This jadeite cabbage is a masterpiece, 7.4′ inches long by 3.6 inches wide by 2 inches deep. It was a present to the Empress in 1889, sculpted by an anonymous artist. Chang Lituan, the curator of the collection, explains: Rather than letting the stone’s flaws be a deterrent, the artist used cracks in the jade as leaf edges, then carefully incorporated the natural color variations of the stone into the cabbage design.
Jadeite is among the hardest stones in the world. To work it, the creator had to painstakingly grind away using the sand of even harder rocks, like rubies or garnets. If you look closely, you’ll see two small grasshoppers on top of the cabbage.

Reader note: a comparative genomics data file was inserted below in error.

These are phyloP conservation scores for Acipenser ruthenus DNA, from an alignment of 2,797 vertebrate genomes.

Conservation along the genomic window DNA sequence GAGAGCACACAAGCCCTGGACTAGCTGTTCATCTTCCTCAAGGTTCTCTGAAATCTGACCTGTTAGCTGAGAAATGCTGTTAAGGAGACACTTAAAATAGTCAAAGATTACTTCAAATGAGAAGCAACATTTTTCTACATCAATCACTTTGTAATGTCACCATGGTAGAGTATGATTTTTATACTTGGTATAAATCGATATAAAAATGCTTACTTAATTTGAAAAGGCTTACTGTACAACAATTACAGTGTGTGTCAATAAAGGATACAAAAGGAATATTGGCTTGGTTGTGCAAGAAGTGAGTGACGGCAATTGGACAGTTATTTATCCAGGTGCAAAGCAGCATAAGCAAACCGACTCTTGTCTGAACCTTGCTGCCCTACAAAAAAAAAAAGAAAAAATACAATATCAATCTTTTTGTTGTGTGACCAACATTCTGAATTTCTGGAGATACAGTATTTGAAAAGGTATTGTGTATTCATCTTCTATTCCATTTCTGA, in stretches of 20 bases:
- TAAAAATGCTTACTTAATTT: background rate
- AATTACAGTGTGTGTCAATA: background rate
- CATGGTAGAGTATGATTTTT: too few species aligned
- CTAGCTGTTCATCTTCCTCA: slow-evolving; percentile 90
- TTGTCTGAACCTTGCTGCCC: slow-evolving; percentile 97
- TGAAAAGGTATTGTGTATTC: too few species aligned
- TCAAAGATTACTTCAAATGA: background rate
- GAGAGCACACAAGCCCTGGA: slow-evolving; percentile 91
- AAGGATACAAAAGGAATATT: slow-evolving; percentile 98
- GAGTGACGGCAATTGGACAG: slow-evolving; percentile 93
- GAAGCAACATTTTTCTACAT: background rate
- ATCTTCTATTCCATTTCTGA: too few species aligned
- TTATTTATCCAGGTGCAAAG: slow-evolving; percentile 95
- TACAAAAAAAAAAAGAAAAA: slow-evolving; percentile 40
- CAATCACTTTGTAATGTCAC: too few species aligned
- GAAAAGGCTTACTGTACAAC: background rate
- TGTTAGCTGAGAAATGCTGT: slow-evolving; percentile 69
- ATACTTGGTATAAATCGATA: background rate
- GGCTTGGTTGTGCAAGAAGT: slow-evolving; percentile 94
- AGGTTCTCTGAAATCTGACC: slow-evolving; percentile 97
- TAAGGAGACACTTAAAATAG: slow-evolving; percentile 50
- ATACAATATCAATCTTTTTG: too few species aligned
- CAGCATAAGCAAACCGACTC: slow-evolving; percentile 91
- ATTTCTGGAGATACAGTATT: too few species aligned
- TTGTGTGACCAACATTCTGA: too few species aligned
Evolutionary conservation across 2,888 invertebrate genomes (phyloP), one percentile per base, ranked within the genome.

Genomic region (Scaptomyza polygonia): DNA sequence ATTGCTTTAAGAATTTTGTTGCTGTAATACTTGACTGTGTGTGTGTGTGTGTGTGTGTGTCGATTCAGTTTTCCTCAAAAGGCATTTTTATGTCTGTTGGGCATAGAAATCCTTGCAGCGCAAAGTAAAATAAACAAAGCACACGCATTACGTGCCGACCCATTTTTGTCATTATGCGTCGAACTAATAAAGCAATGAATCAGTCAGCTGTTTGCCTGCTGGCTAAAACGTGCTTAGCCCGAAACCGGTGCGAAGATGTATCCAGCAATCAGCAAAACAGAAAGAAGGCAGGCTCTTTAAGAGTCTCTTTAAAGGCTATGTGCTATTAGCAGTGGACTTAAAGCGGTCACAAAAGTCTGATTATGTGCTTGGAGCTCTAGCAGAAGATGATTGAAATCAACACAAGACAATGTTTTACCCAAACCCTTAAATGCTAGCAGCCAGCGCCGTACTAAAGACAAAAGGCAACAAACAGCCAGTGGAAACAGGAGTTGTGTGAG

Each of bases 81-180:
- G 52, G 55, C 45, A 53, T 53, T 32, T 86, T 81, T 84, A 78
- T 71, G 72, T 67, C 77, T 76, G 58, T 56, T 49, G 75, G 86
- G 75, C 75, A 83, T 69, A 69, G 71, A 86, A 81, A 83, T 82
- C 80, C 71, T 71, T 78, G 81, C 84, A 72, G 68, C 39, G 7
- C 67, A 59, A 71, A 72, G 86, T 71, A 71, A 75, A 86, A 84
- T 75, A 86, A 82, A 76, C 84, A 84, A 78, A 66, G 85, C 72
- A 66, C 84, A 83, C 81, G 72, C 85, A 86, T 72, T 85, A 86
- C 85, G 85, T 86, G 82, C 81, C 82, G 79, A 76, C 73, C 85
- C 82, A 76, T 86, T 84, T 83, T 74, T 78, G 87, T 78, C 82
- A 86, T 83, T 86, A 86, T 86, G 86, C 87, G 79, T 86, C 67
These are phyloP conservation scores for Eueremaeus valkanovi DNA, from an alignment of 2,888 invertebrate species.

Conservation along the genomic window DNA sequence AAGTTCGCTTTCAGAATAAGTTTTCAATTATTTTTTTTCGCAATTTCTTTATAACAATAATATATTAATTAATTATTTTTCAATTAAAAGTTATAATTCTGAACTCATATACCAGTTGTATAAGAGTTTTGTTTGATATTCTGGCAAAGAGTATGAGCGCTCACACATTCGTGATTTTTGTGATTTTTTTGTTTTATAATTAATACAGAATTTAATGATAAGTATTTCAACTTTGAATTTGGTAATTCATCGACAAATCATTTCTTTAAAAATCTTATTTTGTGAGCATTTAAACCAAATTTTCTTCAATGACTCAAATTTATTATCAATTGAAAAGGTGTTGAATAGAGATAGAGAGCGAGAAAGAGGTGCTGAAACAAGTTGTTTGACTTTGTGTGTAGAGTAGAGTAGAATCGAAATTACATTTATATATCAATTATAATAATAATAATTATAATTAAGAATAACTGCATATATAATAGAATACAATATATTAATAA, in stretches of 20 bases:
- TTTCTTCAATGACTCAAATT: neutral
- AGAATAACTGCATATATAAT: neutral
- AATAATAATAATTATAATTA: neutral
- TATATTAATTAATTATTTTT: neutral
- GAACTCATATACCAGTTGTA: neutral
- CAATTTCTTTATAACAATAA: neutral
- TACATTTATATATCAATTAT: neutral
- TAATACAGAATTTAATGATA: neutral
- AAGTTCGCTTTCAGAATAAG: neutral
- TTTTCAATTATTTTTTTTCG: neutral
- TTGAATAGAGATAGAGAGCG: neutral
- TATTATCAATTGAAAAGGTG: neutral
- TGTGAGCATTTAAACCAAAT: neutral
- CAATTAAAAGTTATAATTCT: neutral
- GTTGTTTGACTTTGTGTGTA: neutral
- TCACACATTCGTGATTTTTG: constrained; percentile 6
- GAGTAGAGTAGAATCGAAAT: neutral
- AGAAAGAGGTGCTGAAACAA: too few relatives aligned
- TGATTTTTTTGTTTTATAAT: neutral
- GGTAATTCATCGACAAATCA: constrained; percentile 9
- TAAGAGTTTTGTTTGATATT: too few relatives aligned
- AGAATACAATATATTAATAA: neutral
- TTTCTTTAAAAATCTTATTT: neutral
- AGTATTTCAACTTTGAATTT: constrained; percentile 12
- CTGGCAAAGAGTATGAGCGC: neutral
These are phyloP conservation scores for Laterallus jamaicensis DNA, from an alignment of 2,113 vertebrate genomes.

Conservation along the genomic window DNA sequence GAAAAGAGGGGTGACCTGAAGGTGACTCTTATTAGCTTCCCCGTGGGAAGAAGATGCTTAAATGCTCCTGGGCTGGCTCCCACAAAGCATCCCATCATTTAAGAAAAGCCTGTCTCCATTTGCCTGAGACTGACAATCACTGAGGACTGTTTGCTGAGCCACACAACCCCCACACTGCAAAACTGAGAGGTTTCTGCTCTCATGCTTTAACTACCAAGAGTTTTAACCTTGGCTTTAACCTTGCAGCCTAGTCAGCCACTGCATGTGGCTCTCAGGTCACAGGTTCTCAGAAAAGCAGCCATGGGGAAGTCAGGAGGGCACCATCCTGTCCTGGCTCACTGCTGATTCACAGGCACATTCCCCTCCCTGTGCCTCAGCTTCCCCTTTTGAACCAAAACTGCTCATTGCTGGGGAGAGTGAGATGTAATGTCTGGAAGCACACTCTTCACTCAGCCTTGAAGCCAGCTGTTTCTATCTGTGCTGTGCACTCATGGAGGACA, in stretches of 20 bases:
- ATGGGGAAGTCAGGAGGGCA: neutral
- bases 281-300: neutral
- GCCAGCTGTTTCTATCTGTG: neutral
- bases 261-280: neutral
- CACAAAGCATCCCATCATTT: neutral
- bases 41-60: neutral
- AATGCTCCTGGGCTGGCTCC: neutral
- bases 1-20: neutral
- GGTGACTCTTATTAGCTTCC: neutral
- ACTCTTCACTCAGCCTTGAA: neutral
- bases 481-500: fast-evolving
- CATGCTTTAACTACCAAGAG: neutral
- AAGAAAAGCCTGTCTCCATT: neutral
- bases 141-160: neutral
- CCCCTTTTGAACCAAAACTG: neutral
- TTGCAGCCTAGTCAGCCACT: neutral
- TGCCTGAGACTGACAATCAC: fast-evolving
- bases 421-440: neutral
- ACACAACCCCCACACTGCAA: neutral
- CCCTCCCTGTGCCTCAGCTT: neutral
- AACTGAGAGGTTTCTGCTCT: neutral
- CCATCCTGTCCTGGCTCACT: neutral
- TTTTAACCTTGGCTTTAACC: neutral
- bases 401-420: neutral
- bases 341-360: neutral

- Traditionally, a jade masterwork is typically flawless, cut from a stone without cracks or variations in color. But, this piece is apart from a long tradition of idealized perfection in jade carving.
- This masterpiece is not located in China, but in Taipei, Taiwan. Among 696,112 imperial treasures in the Palace Museum in Taipei, this little Jadeite cabbage is the most famous item.
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